Quick q - is that comparable to most of the high-end "race" hardware or is that a specialized "ruggedized" variety? If that's the caliber of stuff across the board, I might just investigate it on my next revamp. I've never even considered it since I've always had a "it's too fragile for what I do" mentality.
post #12499 of 15049
Quote:
Originally Posted by Gibonius View Post

Sure, there are plenty of people who justifiably have mountain bikes. But if you're riding nearly exclusively on asphalt/concrete/smooth dirt and you have 38+mm tires with huge knobby tread, you're working way harder than you need to.

As an aside, I've heard some people claim that they want that additional resistance as part of their workout. Personally, I think they're wasting their tires tires since I suspect they wear faster (I bet a lot faster) on asphalt.

I'd also say that my hybrid has front suspension and I get the point about it costing me effort, but it's worth it for the roads (lots of cobblestone) that I bike on. If it was more smooth pavement I'd ride a solid.

But I'm quibbling, you're over the target with your points.
post #12500 of 15049
People that want "extra resistance" and all that puzzle me just like those folks that strain along, using very bad form with their pedaling, in a gear obviously far too large. Cycling is about proper gearing, smooth pedaling, and cadence.
post #12501 of 15049
Since we're talking bikes I'll share a quick story...

My girlfriend is in insurance defense and had a case recently where an avid race biker came upon a freshly laid asphalt patch that still had a construction crew present; you know, the guy with the sign that says stop/slow. The asphalt patch was one lane and traffic from both directions was being routed on the other, old lane.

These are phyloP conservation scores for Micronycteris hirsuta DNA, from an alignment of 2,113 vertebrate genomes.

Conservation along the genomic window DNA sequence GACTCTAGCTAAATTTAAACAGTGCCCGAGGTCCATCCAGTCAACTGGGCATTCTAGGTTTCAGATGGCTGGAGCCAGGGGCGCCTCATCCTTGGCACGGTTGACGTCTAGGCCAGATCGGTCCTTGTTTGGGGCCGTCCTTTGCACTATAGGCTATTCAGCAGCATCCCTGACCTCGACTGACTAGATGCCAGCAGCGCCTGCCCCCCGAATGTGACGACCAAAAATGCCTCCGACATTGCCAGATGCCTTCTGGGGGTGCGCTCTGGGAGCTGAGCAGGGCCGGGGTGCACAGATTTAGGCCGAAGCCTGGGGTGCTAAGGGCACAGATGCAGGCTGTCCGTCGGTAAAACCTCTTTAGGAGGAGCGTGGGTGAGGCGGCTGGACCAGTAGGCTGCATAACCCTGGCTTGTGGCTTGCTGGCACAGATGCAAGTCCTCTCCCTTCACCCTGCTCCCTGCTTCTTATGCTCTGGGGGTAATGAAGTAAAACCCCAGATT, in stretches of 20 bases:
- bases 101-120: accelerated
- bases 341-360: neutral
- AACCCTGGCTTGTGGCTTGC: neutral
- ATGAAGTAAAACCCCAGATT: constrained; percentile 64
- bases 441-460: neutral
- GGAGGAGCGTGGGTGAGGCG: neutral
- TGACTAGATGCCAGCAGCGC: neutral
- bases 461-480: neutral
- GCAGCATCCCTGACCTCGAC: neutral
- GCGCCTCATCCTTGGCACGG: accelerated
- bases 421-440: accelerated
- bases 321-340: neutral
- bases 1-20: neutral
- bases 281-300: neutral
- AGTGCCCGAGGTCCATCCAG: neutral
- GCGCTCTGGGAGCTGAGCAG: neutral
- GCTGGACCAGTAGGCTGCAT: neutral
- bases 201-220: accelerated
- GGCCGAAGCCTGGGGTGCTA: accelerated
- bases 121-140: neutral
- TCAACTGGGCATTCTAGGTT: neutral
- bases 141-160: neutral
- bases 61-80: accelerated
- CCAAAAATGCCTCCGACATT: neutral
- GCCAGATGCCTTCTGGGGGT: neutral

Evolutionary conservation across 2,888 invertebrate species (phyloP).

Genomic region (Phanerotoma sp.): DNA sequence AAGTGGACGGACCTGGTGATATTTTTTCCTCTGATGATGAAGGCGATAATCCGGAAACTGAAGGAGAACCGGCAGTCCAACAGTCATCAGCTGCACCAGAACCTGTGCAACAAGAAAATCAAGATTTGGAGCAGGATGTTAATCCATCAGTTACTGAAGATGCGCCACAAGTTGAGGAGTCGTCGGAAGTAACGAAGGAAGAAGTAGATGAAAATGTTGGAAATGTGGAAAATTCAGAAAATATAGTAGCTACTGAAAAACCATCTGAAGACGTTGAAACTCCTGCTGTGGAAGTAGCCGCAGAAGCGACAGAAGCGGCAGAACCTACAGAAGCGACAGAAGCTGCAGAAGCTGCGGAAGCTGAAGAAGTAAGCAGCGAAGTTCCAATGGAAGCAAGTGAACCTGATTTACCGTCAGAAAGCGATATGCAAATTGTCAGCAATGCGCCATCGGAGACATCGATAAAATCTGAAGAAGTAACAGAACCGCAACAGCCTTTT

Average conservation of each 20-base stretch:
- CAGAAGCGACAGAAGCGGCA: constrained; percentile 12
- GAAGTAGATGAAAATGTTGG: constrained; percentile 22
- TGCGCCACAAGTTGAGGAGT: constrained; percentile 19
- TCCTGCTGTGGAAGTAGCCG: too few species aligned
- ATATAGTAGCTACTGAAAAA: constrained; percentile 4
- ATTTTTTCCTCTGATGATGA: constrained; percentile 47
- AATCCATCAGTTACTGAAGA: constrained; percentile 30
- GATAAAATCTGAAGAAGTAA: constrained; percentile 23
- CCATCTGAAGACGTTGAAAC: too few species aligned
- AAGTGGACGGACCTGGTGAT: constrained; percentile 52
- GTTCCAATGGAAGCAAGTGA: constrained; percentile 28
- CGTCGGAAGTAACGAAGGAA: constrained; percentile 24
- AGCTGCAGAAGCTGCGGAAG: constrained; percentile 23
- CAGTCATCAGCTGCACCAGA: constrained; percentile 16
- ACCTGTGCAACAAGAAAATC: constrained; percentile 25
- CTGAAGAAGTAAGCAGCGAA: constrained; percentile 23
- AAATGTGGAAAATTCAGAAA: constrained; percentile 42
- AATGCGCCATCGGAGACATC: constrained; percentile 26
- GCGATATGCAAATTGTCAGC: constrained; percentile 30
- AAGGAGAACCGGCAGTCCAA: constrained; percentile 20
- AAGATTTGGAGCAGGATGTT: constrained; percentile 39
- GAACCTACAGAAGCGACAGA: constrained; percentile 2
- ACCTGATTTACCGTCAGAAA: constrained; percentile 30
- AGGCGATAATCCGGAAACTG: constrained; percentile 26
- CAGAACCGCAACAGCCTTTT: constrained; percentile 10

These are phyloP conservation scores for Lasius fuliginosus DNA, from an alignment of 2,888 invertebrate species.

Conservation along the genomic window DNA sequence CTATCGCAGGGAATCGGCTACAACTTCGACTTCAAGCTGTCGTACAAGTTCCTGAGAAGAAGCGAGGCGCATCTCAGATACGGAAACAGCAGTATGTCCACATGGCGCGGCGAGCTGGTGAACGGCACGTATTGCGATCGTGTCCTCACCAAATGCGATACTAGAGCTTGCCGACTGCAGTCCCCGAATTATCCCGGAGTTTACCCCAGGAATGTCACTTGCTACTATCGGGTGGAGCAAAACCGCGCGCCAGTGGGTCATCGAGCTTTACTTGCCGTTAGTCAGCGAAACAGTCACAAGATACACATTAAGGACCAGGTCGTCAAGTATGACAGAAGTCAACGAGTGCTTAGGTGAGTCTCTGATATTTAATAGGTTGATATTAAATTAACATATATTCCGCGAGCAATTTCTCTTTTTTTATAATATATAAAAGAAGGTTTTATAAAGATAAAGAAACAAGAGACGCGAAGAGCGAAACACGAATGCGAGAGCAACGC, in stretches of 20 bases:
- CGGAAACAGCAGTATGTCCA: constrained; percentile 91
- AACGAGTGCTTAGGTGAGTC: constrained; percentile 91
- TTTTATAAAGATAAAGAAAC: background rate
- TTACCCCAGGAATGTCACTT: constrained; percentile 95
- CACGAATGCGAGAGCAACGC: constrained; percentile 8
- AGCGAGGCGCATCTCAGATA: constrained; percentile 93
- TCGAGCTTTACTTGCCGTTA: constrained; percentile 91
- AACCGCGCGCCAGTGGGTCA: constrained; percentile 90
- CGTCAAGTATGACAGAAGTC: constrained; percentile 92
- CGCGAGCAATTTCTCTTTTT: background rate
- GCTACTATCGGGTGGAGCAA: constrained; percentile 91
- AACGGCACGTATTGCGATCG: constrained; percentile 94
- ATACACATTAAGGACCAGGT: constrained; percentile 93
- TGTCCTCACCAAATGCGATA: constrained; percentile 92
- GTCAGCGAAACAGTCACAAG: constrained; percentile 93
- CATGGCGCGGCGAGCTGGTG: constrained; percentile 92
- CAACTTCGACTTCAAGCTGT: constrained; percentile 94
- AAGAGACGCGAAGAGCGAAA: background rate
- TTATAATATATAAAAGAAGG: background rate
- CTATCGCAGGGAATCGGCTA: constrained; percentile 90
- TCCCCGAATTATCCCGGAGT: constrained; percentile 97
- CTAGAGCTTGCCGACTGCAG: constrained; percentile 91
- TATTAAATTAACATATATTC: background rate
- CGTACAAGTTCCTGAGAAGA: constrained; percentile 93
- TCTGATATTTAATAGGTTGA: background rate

The sign person had "slow" facing the rider and he should have went down the traffic lane with traffic but, instead, he saw that flat freshly laid asphalt and thought "it's like glass, I can haul ass on it!" (remember I said lots of our local streets are rough? well he got his eyes on a fresh smooth one and...) . He got cranked up and aimed for it full speed.

Unfortunately, he didn't see the lip between the road and the fresh surface and wrecked - over the handlebars, feet didn't unclip, tangled in the bike, hit and slid on the asphalt (oh, did I mention it was -freshly-laid- and still hot and soft????). Road rash on regular pavement is bad enough, on hot fresh, soft, asphalt that breaks apart and sticks in your flesh - much worse. He's totally f*cked from injuries. His bike was approx $8k'ish (?) and totaled.